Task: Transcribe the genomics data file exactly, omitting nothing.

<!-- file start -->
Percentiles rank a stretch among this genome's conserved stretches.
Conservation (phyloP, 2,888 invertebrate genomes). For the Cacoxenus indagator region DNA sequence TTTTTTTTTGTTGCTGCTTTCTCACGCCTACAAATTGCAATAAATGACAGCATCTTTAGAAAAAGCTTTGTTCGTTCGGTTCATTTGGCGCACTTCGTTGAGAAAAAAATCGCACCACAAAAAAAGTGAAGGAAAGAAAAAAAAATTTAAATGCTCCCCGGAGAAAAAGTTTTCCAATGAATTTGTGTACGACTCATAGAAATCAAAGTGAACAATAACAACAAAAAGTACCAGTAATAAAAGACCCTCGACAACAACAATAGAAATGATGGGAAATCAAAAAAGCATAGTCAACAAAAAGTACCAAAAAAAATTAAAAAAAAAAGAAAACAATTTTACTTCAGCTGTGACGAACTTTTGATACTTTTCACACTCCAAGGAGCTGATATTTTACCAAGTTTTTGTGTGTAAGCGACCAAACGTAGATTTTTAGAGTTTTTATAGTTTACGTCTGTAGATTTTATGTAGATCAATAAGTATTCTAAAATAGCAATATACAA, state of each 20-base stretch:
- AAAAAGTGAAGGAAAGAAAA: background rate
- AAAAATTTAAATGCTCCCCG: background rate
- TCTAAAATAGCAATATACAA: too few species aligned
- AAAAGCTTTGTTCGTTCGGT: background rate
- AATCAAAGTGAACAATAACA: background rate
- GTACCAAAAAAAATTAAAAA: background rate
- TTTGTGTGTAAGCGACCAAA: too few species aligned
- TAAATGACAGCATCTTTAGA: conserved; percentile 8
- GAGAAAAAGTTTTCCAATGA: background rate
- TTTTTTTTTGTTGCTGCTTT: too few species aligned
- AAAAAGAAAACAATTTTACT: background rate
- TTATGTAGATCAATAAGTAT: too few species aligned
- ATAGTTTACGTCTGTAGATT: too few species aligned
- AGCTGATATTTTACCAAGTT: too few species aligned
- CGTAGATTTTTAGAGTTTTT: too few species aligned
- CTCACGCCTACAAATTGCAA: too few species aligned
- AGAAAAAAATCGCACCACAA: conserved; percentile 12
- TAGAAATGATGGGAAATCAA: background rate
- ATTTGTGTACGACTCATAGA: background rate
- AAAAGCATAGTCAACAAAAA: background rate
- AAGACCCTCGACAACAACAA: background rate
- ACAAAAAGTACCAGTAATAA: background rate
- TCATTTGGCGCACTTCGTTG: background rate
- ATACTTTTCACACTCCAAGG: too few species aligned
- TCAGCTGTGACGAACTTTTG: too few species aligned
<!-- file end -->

Percentiles rank a stretch among this genome's conserved stretches.
Conservation (phyloP, 2,888 invertebrate genomes). For the Cacoxenus indagator region DNA sequence TTTTTTTTTGTTGCTGCTTTCTCACGCCTACAAATTGCAATAAATGACAGCATCTTTAGAAAAAGCTTTGTTCGTTCGGTTCATTTGGCGCACTTCGTTGAGAAAAAAATCGCACCACAAAAAAAGTGAAGGAAAGAAAAAAAAATTTAAATGCTCCCCGGAGAAAAAGTTTTCCAATGAATTTGTGTACGACTCATAGAAATCAAAGTGAACAATAACAACAAAAAGTACCAGTAATAAAAGACCCTCGACAACAACAATAGAAATGATGGGAAATCAAAAAAGCATAGTCAACAAAAAGTACCAAAAAAAATTAAAAAAAAAAGAAAACAATTTTACTTCAGCTGTGACGAACTTTTGATACTTTTCACACTCCAAGGAGCTGATATTTTACCAAGTTTTTGTGTGTAAGCGACCAAACGTAGATTTTTAGAGTTTTTATAGTTTACGTCTGTAGATTTTATGTAGATCAATAAGTATTCTAAAATAGCAATATACAA, state of each 20-base stretch:
- AAAAAGTGAAGGAAAGAAAA: background rate
- AAAAATTTAAATGCTCCCCG: background rate
- TCTAAAATAGCAATATACAA: too few species aligned
- AAAAGCTTTGTTCGTTCGGT: background rate
- AATCAAAGTGAACAATAACA: background rate
- GTACCAAAAAAAATTAAAAA: background rate
- TTTGTGTGTAAGCGACCAAA: too few species aligned
- TAAATGACAGCATCTTTAGA: conserved; percentile 8
- GAGAAAAAGTTTTCCAATGA: background rate
- TTTTTTTTTGTTGCTGCTTT: too few species aligned
- AAAAAGAAAACAATTTTACT: background rate
- TTATGTAGATCAATAAGTAT: too few species aligned
- ATAGTTTACGTCTGTAGATT: too few species aligned
- AGCTGATATTTTACCAAGTT: too few species aligned
- CGTAGATTTTTAGAGTTTTT: too few species aligned
- CTCACGCCTACAAATTGCAA: too few species aligned
- AGAAAAAAATCGCACCACAA: conserved; percentile 12
- TAGAAATGATGGGAAATCAA: background rate
- ATTTGTGTACGACTCATAGA: background rate
- AAAAGCATAGTCAACAAAAA: background rate
- AAGACCCTCGACAACAACAA: background rate
- ACAAAAAGTACCAGTAATAA: background rate
- TCATTTGGCGCACTTCGTTG: background rate
- ATACTTTTCACACTCCAAGG: too few species aligned
- TCAGCTGTGACGAACTTTTG: too few species aligned